APIs with the force.com platform are incredibly powerful. They let developers perform simple CRUD operations with the most basic code. The use of various API methods is only becoming more and more common. And yet there are scant few concrete examples of writing a test class. Searching generally turns up high-level examples and descriptions. This post is geared to correct that problem. It’s a very simple, yet concrete example of a REST API class and a related test class required for deployment. Nothing fancy, but, shockingly lacking across the salesforce development ecosystem.
Let’s set the stage
What you see below is a very simple class that leverages the Rate custom object. Rate records are incredibly basic. They hold a handful of details around the cost for a service. This includes fields like Name and Cost. The ROWSRate class below simply returns a list of the Rate items and their cost as a JSON object in about 20 lines of code. That’s it.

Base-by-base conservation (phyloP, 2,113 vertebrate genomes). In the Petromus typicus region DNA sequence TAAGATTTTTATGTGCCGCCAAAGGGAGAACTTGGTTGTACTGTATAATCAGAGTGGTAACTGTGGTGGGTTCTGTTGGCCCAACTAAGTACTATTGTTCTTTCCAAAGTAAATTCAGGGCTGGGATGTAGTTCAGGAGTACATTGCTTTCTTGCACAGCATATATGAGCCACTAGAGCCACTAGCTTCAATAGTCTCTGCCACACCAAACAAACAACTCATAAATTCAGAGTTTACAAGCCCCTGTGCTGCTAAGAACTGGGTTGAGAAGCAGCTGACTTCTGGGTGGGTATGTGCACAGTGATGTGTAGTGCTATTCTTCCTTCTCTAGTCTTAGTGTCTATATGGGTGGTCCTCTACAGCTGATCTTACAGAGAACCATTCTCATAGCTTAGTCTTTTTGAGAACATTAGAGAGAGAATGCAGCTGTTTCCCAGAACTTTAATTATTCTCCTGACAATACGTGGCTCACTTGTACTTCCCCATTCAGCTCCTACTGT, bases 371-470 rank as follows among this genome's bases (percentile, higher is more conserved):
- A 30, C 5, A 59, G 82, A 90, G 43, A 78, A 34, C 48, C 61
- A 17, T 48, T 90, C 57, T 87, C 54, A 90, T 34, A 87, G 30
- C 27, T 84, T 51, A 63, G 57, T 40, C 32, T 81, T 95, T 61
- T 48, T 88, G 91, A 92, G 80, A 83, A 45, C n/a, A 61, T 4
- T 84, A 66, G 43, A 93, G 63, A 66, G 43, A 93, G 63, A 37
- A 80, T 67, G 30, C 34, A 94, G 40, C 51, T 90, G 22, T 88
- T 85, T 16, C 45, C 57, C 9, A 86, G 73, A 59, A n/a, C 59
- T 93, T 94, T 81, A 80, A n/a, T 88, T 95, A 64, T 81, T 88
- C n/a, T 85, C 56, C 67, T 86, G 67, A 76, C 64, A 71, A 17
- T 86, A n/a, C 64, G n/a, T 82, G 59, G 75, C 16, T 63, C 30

How do you test?
The short answer is the same as with any Apex class; a test class. You’re likely wondering “How do we provide the test data that force.com would be sending when ROWSRate is requested?” That, my dear developer friend, comes by way of the RestRequest and RestResponse objects that you’re likely already familiar with. An object of each will need to be created and you’ll proceed to fill the RestRequest object – req in my code – with your challenge data. Once your challenge RestRequest object has been filled it’s time to call ROWSRate to request data from the actual org. The data was injected into the org through utility classes in line 10 and 11, then saved as testBlob. Now you’ve all the pieces, so perform challenges between the org data (testBlob) and the data that came from API, the req RestRequest object.
Do you guys have any tricks for testing your usages of REST APIs in the force.com platform?